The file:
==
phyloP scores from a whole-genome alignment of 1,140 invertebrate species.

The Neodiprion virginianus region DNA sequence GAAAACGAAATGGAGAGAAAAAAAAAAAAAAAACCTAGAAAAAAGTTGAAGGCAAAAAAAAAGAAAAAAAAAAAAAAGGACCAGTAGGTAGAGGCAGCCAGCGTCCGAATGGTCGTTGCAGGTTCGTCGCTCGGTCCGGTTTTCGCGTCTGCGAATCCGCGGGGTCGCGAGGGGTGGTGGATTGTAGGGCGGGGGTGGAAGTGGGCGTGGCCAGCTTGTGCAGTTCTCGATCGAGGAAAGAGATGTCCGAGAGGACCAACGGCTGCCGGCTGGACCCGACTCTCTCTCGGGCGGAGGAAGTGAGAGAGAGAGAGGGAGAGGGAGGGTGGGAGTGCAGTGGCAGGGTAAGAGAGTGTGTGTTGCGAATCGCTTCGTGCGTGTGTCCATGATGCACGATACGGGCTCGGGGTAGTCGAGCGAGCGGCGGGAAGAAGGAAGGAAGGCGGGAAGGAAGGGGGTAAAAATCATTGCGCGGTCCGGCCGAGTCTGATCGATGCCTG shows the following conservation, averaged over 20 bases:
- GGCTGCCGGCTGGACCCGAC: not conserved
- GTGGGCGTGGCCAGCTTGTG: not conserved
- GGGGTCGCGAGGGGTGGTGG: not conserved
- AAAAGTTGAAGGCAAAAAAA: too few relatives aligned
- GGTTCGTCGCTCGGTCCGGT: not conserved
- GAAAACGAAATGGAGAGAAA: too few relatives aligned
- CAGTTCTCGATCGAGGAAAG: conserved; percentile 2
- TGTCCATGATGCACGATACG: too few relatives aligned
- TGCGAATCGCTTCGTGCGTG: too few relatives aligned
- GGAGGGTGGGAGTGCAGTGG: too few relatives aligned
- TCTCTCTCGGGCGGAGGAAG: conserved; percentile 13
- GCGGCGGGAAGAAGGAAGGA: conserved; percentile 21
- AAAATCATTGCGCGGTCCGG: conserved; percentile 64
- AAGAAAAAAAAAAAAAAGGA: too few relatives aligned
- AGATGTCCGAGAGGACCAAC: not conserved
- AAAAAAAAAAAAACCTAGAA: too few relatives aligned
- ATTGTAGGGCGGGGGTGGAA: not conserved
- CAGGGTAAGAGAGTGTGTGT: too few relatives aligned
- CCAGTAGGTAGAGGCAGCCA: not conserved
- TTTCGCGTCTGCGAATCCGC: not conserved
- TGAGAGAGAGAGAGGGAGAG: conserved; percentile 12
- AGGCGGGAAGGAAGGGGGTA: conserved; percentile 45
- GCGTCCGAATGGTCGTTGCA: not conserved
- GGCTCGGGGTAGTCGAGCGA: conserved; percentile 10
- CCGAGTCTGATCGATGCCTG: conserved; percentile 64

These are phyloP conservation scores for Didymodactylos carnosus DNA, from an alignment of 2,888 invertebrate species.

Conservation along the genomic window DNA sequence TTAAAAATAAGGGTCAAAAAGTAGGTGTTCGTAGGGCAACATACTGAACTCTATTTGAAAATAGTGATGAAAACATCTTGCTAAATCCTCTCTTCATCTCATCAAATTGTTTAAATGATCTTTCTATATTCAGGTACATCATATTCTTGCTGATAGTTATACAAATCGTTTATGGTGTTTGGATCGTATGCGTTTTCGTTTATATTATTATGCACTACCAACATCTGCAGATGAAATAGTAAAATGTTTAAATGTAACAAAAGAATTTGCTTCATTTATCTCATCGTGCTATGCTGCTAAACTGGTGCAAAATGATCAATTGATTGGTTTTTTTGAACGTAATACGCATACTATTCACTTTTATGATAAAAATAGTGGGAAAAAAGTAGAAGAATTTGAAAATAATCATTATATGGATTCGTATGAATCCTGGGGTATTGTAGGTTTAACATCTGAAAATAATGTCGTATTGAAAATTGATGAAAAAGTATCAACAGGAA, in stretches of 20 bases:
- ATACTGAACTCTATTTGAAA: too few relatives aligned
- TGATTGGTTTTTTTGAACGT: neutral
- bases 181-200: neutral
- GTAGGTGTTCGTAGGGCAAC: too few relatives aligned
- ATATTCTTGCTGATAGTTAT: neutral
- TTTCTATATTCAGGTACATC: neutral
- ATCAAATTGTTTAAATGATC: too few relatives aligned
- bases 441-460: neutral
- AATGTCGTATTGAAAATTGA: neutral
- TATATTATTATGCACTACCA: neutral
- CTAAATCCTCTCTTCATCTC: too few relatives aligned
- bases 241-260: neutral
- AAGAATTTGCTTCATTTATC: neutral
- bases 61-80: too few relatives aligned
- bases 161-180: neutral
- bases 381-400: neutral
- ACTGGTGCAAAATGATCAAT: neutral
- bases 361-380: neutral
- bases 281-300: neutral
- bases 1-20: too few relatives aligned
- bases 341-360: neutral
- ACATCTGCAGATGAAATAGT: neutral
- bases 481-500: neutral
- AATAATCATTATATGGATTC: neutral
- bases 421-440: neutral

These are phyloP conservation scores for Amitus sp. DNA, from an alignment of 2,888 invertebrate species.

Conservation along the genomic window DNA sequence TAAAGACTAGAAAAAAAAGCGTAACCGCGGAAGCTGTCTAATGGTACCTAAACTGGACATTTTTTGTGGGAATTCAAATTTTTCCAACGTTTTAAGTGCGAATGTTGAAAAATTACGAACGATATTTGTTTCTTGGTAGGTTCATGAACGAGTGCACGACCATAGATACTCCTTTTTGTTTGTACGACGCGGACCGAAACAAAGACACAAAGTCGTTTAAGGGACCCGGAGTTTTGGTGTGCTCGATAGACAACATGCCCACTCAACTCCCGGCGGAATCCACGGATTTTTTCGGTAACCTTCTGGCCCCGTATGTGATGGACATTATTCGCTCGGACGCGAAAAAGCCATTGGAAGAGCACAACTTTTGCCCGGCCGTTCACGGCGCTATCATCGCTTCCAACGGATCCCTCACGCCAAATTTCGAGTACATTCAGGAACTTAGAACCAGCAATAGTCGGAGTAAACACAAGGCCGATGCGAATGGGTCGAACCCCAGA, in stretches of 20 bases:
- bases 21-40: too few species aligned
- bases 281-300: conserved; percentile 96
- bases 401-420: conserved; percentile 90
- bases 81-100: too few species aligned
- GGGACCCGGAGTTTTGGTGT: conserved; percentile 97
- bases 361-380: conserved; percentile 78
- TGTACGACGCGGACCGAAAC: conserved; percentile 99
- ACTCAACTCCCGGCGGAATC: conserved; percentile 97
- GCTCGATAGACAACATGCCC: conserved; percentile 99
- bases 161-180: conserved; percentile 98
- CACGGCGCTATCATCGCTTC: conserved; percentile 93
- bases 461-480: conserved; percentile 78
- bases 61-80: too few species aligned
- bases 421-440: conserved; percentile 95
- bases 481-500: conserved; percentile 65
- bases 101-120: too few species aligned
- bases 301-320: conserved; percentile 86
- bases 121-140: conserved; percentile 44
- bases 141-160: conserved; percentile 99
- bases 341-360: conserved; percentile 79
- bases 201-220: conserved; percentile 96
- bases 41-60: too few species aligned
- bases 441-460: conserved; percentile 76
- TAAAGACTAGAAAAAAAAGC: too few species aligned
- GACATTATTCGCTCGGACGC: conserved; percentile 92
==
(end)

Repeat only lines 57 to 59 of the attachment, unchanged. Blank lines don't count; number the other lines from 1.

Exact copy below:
- bases 21-40: too few species aligned
- bases 281-300: conserved; percentile 96
- bases 401-420: conserved; percentile 90